The Forgiveness Series Article 1 of 71
This piece explores the actual scriptural definition of forgiveness. Why is it important for Christians to have a clear understanding of biblical forgiveness? The answer is two-fold. First, refusing to forgive is one of the most serious sins a Christian can commit. Second, a lack of forgiveness results in some of the most severe emotional and spiritual problems a person can experience. When we do not understand how to forgive others biblically, we deny ourselves the benefits we could otherwise derive from our trials.
Forgiveness is one of the most misunderstood topics of our day. Ask a group of ten Christians how the Bible defines forgiveness, and you will most likely get ten different answers. Some may reply that forgiveness is choosing not to hold someone accountable for his offense. Others would suggest that we seek forgiveness for offenses by apologizing to the offended party. Still others, who have bought into a currently popular philosophy, might answer that people who truly love each other should never have to say they are sorry for their offenses.
Christians are confused about forgiveness.
A widespread confusion exists within the Christian community concerning the actual scriptural definition of forgiveness. Why is it important for Christians to have a clear understanding of biblical forgiveness? The answer is two-fold. First, refusing to forgive is one of the most serious sins a Christian can commit. Second, a lack of forgiveness results in some of the most severe emotional and spiritual problems a person can experience. Believers who possess an inaccurate understanding of the forgiveness process deny themselves the benefits they could otherwise derive from their trials and problems.
Knowing how to forgive is a life-skill.
When someone learns to biblically forgive, he is equipped with the necessary skills to deal with conflict as it arises in his home, his church and his community. Our society is slowly strangling in the grasp of the rampant anger and hostility that threaten to unravel us at our cultural seams. The alarming incidence of child abuse and domestic violence, as well as the tragic reality of students murdering one another in our public schools, all point to the fact that people do not understand how to apply the principles of authentic forgiveness to their daily lives.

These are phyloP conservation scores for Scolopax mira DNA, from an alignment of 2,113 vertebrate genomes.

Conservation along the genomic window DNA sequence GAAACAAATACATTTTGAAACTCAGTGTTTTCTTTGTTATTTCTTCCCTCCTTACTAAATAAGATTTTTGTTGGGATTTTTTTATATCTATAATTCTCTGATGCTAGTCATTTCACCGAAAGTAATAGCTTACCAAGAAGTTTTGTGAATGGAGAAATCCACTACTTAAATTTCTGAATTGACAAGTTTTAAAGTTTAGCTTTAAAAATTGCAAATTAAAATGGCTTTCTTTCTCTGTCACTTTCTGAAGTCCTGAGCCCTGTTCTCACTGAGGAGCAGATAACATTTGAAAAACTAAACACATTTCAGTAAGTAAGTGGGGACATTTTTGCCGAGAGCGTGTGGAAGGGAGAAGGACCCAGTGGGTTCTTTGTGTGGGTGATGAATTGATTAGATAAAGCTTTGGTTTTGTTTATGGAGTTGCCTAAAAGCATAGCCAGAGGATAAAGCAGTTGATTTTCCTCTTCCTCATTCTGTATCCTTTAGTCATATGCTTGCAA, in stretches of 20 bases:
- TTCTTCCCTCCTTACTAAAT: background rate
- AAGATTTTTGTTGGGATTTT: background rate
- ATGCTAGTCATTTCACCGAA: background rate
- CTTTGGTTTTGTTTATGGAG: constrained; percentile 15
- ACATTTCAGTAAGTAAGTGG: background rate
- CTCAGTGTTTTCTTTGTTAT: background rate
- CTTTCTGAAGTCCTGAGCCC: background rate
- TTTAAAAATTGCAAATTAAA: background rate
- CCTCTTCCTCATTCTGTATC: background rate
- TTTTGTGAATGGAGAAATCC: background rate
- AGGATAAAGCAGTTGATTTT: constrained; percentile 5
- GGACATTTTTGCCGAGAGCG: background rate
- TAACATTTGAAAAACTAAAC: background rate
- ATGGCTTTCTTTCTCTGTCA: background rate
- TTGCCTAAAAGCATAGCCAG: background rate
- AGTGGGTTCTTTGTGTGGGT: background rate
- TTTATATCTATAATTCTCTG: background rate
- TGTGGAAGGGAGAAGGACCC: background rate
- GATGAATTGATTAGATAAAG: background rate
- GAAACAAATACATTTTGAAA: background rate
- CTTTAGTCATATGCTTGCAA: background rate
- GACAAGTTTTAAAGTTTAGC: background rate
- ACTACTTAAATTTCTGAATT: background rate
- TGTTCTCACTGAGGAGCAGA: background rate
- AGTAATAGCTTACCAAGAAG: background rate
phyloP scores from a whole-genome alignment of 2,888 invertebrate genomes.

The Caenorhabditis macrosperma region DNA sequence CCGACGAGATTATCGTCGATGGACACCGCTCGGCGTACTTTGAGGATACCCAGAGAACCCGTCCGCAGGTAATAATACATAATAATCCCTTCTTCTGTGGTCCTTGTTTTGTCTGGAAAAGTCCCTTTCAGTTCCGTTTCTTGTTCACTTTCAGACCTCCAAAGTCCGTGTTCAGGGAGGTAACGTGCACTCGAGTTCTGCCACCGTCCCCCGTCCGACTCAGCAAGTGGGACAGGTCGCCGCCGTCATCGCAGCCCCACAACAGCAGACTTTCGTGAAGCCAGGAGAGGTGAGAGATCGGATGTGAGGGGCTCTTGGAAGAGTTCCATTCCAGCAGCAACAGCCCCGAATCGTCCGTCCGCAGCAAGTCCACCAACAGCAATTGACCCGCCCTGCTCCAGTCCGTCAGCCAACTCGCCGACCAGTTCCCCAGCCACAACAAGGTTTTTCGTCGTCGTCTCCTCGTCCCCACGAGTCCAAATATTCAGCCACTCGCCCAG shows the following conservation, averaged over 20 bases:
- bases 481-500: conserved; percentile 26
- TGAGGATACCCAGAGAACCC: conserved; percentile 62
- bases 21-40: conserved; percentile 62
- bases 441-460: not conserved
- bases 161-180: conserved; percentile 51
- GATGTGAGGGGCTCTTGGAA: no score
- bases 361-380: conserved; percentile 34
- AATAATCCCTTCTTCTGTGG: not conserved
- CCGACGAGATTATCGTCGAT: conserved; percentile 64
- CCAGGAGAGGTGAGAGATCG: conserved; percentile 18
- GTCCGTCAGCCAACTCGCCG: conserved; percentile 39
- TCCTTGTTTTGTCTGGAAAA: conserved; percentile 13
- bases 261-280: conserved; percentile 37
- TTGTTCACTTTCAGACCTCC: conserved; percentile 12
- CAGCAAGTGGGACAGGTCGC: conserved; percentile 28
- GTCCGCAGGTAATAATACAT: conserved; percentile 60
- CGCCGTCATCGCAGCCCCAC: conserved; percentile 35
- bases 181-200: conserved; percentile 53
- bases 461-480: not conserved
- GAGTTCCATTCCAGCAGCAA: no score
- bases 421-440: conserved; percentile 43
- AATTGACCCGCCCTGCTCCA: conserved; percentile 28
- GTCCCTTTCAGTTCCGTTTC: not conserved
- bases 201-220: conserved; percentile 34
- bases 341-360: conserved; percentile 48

Is anyone out there guilty?
Our no-fault society is yet another factor that clouds the issue of true forgiveness. It seems that no one today is responsible for his or her choices. A victim mentality has infected our nation. We blame someones wrong actions, for example, on his poor upbringing. The reason he robbed a bank is because his parents didnt give him an allowance when he was a kid. Or we look for some excuse to explain away unacceptable behavior. Ill bet she got drunk and wrecked her car because her boyfriend dumped her. He went on a killing spree because his boss pushed him over the edge. It has become socially improper to label any evildoer as guilty.
We must take responsibility for our choices.
The words of Galatians 6:7,8 clearly reveal Gods opinion of our skewed understanding of personal responsibility for sin: Do not be deceived, God is not mocked; for whatever a man sows, this he will also reap. For the one who sows to his own flesh, shall from the flesh reap corruption, but the one who sows to the Spirit, shall from the Spirit, reap eternal life. Where sin is concerned, God does not condone blame placing. The choices we make in life bear lasting consequences.
God expects His children to take responsibility for every thought, every word and every action. When we have a clear understanding of biblical forgiveness, we move from the deception of a victim mentality to the acceptance of personal responsibility for every aspect of our lives.